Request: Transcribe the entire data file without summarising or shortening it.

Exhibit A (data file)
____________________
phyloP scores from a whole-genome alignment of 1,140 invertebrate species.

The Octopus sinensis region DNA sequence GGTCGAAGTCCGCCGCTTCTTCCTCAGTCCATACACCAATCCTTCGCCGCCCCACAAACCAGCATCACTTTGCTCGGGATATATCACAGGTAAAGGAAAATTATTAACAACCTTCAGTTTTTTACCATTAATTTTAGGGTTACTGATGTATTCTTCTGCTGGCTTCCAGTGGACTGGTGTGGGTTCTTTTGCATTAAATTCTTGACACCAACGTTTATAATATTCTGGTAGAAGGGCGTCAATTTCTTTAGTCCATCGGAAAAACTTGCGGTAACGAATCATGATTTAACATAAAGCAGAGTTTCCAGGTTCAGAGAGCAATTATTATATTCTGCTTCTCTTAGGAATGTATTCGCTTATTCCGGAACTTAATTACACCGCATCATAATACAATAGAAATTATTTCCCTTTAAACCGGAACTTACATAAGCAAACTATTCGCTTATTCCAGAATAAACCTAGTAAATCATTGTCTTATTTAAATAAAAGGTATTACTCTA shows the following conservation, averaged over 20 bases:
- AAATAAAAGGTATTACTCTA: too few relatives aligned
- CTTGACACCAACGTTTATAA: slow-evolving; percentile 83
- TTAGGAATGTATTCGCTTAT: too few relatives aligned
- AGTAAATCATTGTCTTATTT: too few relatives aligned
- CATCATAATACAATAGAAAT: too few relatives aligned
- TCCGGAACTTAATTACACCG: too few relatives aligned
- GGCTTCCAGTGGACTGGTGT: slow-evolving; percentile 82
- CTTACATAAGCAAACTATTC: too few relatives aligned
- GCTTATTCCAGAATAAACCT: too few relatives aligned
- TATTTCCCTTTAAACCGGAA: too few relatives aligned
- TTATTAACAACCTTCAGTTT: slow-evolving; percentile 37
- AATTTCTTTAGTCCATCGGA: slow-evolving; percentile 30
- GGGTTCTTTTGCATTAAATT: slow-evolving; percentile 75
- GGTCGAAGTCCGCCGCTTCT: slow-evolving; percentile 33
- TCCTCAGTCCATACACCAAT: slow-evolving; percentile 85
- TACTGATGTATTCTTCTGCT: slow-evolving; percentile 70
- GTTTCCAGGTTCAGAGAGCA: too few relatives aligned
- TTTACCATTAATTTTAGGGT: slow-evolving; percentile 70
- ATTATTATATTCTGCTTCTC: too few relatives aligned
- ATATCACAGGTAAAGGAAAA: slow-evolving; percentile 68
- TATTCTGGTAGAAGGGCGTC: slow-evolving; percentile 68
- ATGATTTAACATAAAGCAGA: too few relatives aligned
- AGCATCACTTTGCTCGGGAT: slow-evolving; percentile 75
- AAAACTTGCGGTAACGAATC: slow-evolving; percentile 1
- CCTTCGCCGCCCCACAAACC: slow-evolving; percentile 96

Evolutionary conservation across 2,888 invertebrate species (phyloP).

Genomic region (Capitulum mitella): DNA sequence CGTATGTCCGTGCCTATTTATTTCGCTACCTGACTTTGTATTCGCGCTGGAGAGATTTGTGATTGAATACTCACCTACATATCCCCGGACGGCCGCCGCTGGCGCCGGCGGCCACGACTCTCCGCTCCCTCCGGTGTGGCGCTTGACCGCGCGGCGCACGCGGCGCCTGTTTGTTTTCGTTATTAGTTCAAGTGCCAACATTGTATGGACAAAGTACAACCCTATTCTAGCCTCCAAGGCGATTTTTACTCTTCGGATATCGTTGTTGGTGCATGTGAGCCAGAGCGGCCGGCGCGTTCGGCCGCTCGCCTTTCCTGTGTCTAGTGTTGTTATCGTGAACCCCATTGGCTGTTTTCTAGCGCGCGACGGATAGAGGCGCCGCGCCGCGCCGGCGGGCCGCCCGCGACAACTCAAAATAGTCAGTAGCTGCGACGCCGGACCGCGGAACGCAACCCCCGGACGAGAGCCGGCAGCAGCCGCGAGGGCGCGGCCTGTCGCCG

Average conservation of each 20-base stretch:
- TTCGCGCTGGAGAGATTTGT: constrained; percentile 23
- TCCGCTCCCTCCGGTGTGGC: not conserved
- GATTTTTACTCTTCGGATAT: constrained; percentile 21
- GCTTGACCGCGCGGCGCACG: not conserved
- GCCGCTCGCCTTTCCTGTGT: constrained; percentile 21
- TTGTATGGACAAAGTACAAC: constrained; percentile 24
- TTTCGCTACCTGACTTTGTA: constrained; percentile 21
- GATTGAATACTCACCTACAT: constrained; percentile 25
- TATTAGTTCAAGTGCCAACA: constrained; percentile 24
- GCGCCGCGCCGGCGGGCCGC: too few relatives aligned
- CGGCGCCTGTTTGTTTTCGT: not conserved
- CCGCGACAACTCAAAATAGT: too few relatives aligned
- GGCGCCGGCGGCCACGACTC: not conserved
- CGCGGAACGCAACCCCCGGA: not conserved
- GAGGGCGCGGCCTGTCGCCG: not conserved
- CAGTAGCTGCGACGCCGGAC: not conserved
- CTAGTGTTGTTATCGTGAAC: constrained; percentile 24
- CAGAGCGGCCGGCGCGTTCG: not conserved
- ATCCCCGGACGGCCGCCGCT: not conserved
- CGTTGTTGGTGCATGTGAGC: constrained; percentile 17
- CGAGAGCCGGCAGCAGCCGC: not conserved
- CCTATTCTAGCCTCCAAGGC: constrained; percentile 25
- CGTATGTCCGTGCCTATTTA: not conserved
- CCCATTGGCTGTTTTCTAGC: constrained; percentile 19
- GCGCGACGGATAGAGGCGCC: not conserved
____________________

phyloP scores from a whole-genome alignment of 1,140 invertebrate species.

The Octopus sinensis region DNA sequence GGTCGAAGTCCGCCGCTTCTTCCTCAGTCCATACACCAATCCTTCGCCGCCCCACAAACCAGCATCACTTTGCTCGGGATATATCACAGGTAAAGGAAAATTATTAACAACCTTCAGTTTTTTACCATTAATTTTAGGGTTACTGATGTATTCTTCTGCTGGCTTCCAGTGGACTGGTGTGGGTTCTTTTGCATTAAATTCTTGACACCAACGTTTATAATATTCTGGTAGAAGGGCGTCAATTTCTTTAGTCCATCGGAAAAACTTGCGGTAACGAATCATGATTTAACATAAAGCAGAGTTTCCAGGTTCAGAGAGCAATTATTATATTCTGCTTCTCTTAGGAATGTATTCGCTTATTCCGGAACTTAATTACACCGCATCATAATACAATAGAAATTATTTCCCTTTAAACCGGAACTTACATAAGCAAACTATTCGCTTATTCCAGAATAAACCTAGTAAATCATTGTCTTATTTAAATAAAAGGTATTACTCTA shows the following conservation, averaged over 20 bases:
- AAATAAAAGGTATTACTCTA: too few relatives aligned
- CTTGACACCAACGTTTATAA: slow-evolving; percentile 83
- TTAGGAATGTATTCGCTTAT: too few relatives aligned
- AGTAAATCATTGTCTTATTT: too few relatives aligned
- CATCATAATACAATAGAAAT: too few relatives aligned
- TCCGGAACTTAATTACACCG: too few relatives aligned
- GGCTTCCAGTGGACTGGTGT: slow-evolving; percentile 82
- CTTACATAAGCAAACTATTC: too few relatives aligned
- GCTTATTCCAGAATAAACCT: too few relatives aligned
- TATTTCCCTTTAAACCGGAA: too few relatives aligned
- TTATTAACAACCTTCAGTTT: slow-evolving; percentile 37
- AATTTCTTTAGTCCATCGGA: slow-evolving; percentile 30
- GGGTTCTTTTGCATTAAATT: slow-evolving; percentile 75
- GGTCGAAGTCCGCCGCTTCT: slow-evolving; percentile 33
- TCCTCAGTCCATACACCAAT: slow-evolving; percentile 85
- TACTGATGTATTCTTCTGCT: slow-evolving; percentile 70
- GTTTCCAGGTTCAGAGAGCA: too few relatives aligned
- TTTACCATTAATTTTAGGGT: slow-evolving; percentile 70
- ATTATTATATTCTGCTTCTC: too few relatives aligned
- ATATCACAGGTAAAGGAAAA: slow-evolving; percentile 68
- TATTCTGGTAGAAGGGCGTC: slow-evolving; percentile 68
- ATGATTTAACATAAAGCAGA: too few relatives aligned
- AGCATCACTTTGCTCGGGAT: slow-evolving; percentile 75
- AAAACTTGCGGTAACGAATC: slow-evolving; percentile 1
- CCTTCGCCGCCCCACAAACC: slow-evolving; percentile 96

Evolutionary conservation across 2,888 invertebrate species (phyloP).

Genomic region (Capitulum mitella): DNA sequence CGTATGTCCGTGCCTATTTATTTCGCTACCTGACTTTGTATTCGCGCTGGAGAGATTTGTGATTGAATACTCACCTACATATCCCCGGACGGCCGCCGCTGGCGCCGGCGGCCACGACTCTCCGCTCCCTCCGGTGTGGCGCTTGACCGCGCGGCGCACGCGGCGCCTGTTTGTTTTCGTTATTAGTTCAAGTGCCAACATTGTATGGACAAAGTACAACCCTATTCTAGCCTCCAAGGCGATTTTTACTCTTCGGATATCGTTGTTGGTGCATGTGAGCCAGAGCGGCCGGCGCGTTCGGCCGCTCGCCTTTCCTGTGTCTAGTGTTGTTATCGTGAACCCCATTGGCTGTTTTCTAGCGCGCGACGGATAGAGGCGCCGCGCCGCGCCGGCGGGCCGCCCGCGACAACTCAAAATAGTCAGTAGCTGCGACGCCGGACCGCGGAACGCAACCCCCGGACGAGAGCCGGCAGCAGCCGCGAGGGCGCGGCCTGTCGCCG

Average conservation of each 20-base stretch:
- TTCGCGCTGGAGAGATTTGT: constrained; percentile 23
- TCCGCTCCCTCCGGTGTGGC: not conserved
- GATTTTTACTCTTCGGATAT: constrained; percentile 21
- GCTTGACCGCGCGGCGCACG: not conserved
- GCCGCTCGCCTTTCCTGTGT: constrained; percentile 21
- TTGTATGGACAAAGTACAAC: constrained; percentile 24
- TTTCGCTACCTGACTTTGTA: constrained; percentile 21
- GATTGAATACTCACCTACAT: constrained; percentile 25
- TATTAGTTCAAGTGCCAACA: constrained; percentile 24
- GCGCCGCGCCGGCGGGCCGC: too few relatives aligned
- CGGCGCCTGTTTGTTTTCGT: not conserved
- CCGCGACAACTCAAAATAGT: too few relatives aligned
- GGCGCCGGCGGCCACGACTC: not conserved
- CGCGGAACGCAACCCCCGGA: not conserved
- GAGGGCGCGGCCTGTCGCCG: not conserved
- CAGTAGCTGCGACGCCGGAC: not conserved
- CTAGTGTTGTTATCGTGAAC: constrained; percentile 24
- CAGAGCGGCCGGCGCGTTCG: not conserved
- ATCCCCGGACGGCCGCCGCT: not conserved
- CGTTGTTGGTGCATGTGAGC: constrained; percentile 17
- CGAGAGCCGGCAGCAGCCGC: not conserved
- CCTATTCTAGCCTCCAAGGC: constrained; percentile 25
- CGTATGTCCGTGCCTATTTA: not conserved
- CCCATTGGCTGTTTTCTAGC: constrained; percentile 19
- GCGCGACGGATAGAGGCGCC: not conserved